Making This Lent Different

07-ASH WEDNESDAYThe highest point in the Church's year of prayer is the Sacred Paschal Triduum celebrating the dying and rising of the Lord Jesus. We prepare for this three-day period by the season of Lent and prolong it for the great 50 days of the Easter Season.

Lent has a double purpose. It helps the catechumens to prepare of celebrating their Baptism, Confirmtion, and Eucharist at the Easter Vigil and invites those who are baptized to prepare through penance and prayer to renew their baptismal vows at the vigil. During Lent, Gods people do not sing “alleluia” until the believing community has undergone conversion and is ready to sing this chant with renewed meaning during the Easter Vigil. Flowers are not used to decorate the altar or the area around it throughout the season. Musical instruments are used only to give necessary support to singing, not for solo playing.

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This Wednesday, we begin the liturgical season of Lent. The word “lent” is derived from the Anglo-Saxon “lencten” meaning “spring”. Lent is a spring time in our spiritual lives, a time for renewal and new growth in faith. It is a time for us to recall our baptism through closer attention to God’s Word, more fervent prayer, and a greater attempt to grow in virtue. Lent is also a time to emphasize a spirit of penance through fasting and alms giving. There are various ways in which we can experience new spiritual growth:

…through prayer: If we do not pray regularly, now is a good time to begin. For beginners, a short period of time is recommended (10 or 15 minutes daily). Two good devotional prayers traditionally used during Lent are the Rosary and the Way (Stations) of the Cross. Both of these devotions can be prayed individually or with others (such as the family).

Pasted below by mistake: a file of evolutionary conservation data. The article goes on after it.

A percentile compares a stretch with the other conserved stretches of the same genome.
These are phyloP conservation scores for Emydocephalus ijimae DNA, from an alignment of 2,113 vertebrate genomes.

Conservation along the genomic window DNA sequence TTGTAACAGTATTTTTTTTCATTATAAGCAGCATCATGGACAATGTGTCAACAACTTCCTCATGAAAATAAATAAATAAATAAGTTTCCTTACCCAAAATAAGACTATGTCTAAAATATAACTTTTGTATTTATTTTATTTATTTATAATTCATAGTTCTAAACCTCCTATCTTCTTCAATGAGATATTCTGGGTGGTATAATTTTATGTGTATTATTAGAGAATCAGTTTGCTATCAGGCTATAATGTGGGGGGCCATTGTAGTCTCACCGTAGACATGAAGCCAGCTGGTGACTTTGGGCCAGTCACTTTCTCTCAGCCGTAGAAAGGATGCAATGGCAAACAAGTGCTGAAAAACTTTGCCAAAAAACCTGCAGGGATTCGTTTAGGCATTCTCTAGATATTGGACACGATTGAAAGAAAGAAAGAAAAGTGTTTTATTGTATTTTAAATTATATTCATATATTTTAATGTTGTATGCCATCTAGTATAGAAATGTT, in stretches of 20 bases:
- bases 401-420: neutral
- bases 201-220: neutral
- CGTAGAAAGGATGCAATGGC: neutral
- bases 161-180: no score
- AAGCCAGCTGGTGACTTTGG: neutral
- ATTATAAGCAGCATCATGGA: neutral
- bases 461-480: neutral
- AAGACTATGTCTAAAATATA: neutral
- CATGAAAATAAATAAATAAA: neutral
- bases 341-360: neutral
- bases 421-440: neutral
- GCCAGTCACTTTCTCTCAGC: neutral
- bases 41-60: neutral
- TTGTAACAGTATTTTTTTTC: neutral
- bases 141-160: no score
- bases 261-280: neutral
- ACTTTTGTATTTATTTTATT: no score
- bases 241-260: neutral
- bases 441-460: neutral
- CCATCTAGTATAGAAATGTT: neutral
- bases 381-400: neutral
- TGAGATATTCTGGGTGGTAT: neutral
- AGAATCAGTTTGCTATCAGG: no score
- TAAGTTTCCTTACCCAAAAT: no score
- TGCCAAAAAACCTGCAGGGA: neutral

...through more frequent celebration of the Eucharist: Daily masses are celebrated in our parish. Celebrating the Eucharist (daily, if possible) is one of the best ways to develop our relationship with Christ. By entering prayerfully into this mystery of our faith, we are touched and changed by Christ in many different ways. I encourage parishioners to seriously consider celebrating the Eucharist more frequently.

…through acts of charity: Love is the greatest of all Christian virtues. There are many ways in which we can grow in this virtue: through visiting the sick and lonely, comforting those who have experienced some loss in their lives, doing chores for the elderly and shut-ins, and offering support for those who are victims of violence and oppression (in our country or overseas), etc.

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…through fasting and abstinence: Jesus encouraged His disciples to combine fasting and prayer. By denying ourselves food, drink, entertainment, etc. we can strengthen our will and grow in self control by our refusal to satisfy every craving and longing. This further strengthens us when faced with temptation and sin.

…through alms giving: Whenever a need arises which we are able to meet, we should respond without hesitating. During Lent, we are encouraged to go beyond our usual practice of giving to the less fortunate by sacrificing what we might spend on ourselves in order to alleviate the suffering of those who are truly poor.

…through reading and reflection: Sacred Scripture, the inspired Word of God, has been given to us for our instruction and enlightenment. Daily reading and reflection upon certain verses will expand our knowledge and understanding of God and the Christian life. At a specific time each day, choose one of the gospels or letters of the New Testament, read aloud a selection and picture yourself in the scene listening to Jesus or simply think about the specific teaching which is given. Another possibility is to choose some spiritual book (i.e. Life of the
Saints, on virtue or spirituality) and prayerfully read a selection each day.

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THE REGULATIONS CATHOLICS ARE ASKED TO RESPECT REGARDING FASTING AND ABSTINENCE

1. Fasting concerns the amount of food we eat. This depends on the needs, work, health, etc. of each individual. We can fast a lot or very moderately. People are asked to fast after their 18th birthday and up to their 59th birthday.

2. Abstinence concerns not eating meat (or some favorite food). People are asked to begin to practice abstinence after their 14th birthday. The days of abstinence alone are All Fridays of the year. On these Fridays, Catholics may replace their abstinence with works of charity, pious exercises, prayers, etc.

3. Days of both fast and abstinence are Ash Wednesday and Good Friday. I hope these notes will help you to devise a fruitful personal program for this holy season which we will begin
shortly. May the Lord bless your sincere efforts in turning from sin and in being faithful to the gospel!

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